, Volume 96, Issue 2, pp 129-138

Comparison of β-protein/A4 deposits and Alz-50-stained cytoskeletal changes in the hypothalamus and adjoining areas of Alzheimer’s disease patients: amorphic plaques and cytoskeletal changes occur independently

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Abstract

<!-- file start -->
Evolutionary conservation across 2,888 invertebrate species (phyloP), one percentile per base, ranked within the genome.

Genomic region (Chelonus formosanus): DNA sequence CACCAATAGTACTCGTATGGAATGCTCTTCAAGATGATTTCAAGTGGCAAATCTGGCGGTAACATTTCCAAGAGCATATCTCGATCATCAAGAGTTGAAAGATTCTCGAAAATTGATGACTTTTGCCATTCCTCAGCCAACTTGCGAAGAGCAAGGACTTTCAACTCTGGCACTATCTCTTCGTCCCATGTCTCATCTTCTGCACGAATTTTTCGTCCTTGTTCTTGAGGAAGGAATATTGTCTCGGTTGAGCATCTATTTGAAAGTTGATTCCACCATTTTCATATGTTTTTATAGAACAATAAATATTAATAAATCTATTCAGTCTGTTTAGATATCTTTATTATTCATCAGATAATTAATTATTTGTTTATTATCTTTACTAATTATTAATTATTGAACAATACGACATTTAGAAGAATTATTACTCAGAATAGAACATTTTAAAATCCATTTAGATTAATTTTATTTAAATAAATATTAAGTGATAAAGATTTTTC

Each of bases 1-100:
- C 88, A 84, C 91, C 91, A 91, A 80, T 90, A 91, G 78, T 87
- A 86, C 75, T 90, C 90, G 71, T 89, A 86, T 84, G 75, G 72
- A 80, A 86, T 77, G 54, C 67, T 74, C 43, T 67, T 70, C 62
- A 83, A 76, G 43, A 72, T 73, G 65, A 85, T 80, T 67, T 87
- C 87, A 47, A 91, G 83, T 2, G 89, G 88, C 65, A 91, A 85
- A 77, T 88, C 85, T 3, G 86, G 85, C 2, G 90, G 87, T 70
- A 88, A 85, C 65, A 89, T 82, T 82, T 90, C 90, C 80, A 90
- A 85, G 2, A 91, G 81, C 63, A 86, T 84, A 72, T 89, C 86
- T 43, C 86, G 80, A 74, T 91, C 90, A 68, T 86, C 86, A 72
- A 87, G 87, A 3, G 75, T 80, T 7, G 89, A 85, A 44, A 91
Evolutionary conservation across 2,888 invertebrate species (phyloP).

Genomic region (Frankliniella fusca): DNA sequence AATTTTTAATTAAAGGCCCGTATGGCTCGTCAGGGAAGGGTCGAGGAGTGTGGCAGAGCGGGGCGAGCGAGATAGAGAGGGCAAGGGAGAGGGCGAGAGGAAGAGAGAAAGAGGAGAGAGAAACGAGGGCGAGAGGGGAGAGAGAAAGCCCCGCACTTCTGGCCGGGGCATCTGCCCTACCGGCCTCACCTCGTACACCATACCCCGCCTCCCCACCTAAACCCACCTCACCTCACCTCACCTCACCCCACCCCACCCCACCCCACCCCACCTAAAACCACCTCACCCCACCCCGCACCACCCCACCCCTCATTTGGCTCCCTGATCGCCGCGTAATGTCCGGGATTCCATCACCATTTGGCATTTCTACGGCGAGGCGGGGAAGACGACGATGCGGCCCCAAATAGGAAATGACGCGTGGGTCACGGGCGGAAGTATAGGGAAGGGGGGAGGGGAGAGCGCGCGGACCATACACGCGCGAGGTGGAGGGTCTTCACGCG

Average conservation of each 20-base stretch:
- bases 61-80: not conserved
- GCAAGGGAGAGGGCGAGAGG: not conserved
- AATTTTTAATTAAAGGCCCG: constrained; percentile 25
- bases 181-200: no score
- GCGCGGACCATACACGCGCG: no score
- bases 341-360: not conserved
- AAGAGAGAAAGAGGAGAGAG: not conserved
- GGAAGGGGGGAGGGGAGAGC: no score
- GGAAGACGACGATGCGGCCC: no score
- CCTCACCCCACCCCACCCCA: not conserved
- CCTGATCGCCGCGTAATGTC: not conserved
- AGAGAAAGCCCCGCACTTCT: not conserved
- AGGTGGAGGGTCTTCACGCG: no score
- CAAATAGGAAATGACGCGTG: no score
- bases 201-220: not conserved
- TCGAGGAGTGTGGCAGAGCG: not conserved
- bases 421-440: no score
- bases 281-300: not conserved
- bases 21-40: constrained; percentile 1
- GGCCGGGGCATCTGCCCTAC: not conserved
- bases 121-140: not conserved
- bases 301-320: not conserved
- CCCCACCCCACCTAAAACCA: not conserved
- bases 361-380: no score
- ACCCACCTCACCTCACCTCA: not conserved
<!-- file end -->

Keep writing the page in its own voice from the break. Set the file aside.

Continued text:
Alzheimer’s disease is characterized neuropathologically by senile plaques and cytoskeletal changes. It has been proposed that amorphic plaques would locally induce anterograde propagation of cytoskeletal changes in consecutive neurons followed by amorphic plaque deposition at their axonal terminals. The Alzheimer changes would spread in this way along neural pathways. To test the ‘primary amyloid anatomical cascade hypothesis’, Congo red staining, β-protein/A4 (Aβ) antiserum and Alz-50, which recognizes cytoskeletal changes, were applied to the hypothalamus and adjoining brain areas of five Alzheimer’s disease patients of 40–90 years of age and five age- and sex-matched controls. The results showed that (1) virtually all Aβ plaques in the hypothalamus were of the Congo red-negative amorphic type; (2) amorphic plaques and Alz-50-stained cytokeletal changes were observed not only in all Alzheimer’s disease patients but also in a non-demented, 90-year-old control subject; (3) the density of amorphic plaques in the hypothalamus was unrelated to the duration of the dementia; (4) the density of amorphic plaques was unrelated to that of Alz-50-stained cytoskeletal changes; (5) double-labeling with anti-Aβ and Alz-50 did not show an evident topical relationship between amorphic plaque deposition and the occurrence of cytoskeletal changes; and (6) the distribution of Aβ and Alz-50 staining in five brain areas, for which essential anatomical information is available, did not support the primary amyloid anatomical cascade hypothesis. Amorphic plaques and cytoskeletal changes rather occur independently.